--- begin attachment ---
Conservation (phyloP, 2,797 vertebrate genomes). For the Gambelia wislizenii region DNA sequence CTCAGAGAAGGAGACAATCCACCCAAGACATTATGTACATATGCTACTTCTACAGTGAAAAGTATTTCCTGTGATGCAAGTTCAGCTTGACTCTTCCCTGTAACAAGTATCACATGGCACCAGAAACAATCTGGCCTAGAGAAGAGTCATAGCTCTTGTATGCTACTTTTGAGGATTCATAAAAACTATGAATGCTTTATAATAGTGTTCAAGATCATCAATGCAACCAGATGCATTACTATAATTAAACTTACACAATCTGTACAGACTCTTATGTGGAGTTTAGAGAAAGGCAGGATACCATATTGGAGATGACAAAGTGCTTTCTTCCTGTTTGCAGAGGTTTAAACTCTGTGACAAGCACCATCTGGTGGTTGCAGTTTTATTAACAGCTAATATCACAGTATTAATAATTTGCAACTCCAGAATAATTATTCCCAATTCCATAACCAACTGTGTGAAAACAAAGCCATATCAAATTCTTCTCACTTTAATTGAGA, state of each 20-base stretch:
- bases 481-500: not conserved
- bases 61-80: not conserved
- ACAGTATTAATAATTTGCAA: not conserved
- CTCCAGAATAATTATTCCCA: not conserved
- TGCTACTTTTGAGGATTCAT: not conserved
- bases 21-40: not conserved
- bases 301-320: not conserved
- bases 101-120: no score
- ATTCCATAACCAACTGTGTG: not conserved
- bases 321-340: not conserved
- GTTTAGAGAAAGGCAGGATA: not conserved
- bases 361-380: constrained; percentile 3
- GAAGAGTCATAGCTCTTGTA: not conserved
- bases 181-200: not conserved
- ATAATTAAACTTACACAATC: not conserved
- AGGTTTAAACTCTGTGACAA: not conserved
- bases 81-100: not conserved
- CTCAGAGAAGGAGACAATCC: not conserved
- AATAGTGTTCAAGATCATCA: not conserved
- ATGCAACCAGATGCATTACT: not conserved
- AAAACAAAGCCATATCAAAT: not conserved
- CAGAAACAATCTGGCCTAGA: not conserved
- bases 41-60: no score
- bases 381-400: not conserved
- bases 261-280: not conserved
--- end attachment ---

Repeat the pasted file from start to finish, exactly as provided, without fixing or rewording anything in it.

Conservation (phyloP, 2,797 vertebrate genomes). For the Gambelia wislizenii region DNA sequence CTCAGAGAAGGAGACAATCCACCCAAGACATTATGTACATATGCTACTTCTACAGTGAAAAGTATTTCCTGTGATGCAAGTTCAGCTTGACTCTTCCCTGTAACAAGTATCACATGGCACCAGAAACAATCTGGCCTAGAGAAGAGTCATAGCTCTTGTATGCTACTTTTGAGGATTCATAAAAACTATGAATGCTTTATAATAGTGTTCAAGATCATCAATGCAACCAGATGCATTACTATAATTAAACTTACACAATCTGTACAGACTCTTATGTGGAGTTTAGAGAAAGGCAGGATACCATATTGGAGATGACAAAGTGCTTTCTTCCTGTTTGCAGAGGTTTAAACTCTGTGACAAGCACCATCTGGTGGTTGCAGTTTTATTAACAGCTAATATCACAGTATTAATAATTTGCAACTCCAGAATAATTATTCCCAATTCCATAACCAACTGTGTGAAAACAAAGCCATATCAAATTCTTCTCACTTTAATTGAGA, state of each 20-base stretch:
- bases 481-500: not conserved
- bases 61-80: not conserved
- ACAGTATTAATAATTTGCAA: not conserved
- CTCCAGAATAATTATTCCCA: not conserved
- TGCTACTTTTGAGGATTCAT: not conserved
- bases 21-40: not conserved
- bases 301-320: not conserved
- bases 101-120: no score
- ATTCCATAACCAACTGTGTG: not conserved
- bases 321-340: not conserved
- GTTTAGAGAAAGGCAGGATA: not conserved
- bases 361-380: constrained; percentile 3
- GAAGAGTCATAGCTCTTGTA: not conserved
- bases 181-200: not conserved
- ATAATTAAACTTACACAATC: not conserved
- AGGTTTAAACTCTGTGACAA: not conserved
- bases 81-100: not conserved
- CTCAGAGAAGGAGACAATCC: not conserved
- AATAGTGTTCAAGATCATCA: not conserved
- ATGCAACCAGATGCATTACT: not conserved
- AAAACAAAGCCATATCAAAT: not conserved
- CAGAAACAATCTGGCCTAGA: not conserved
- bases 41-60: no score
- bases 381-400: not conserved
- bases 261-280: not conserved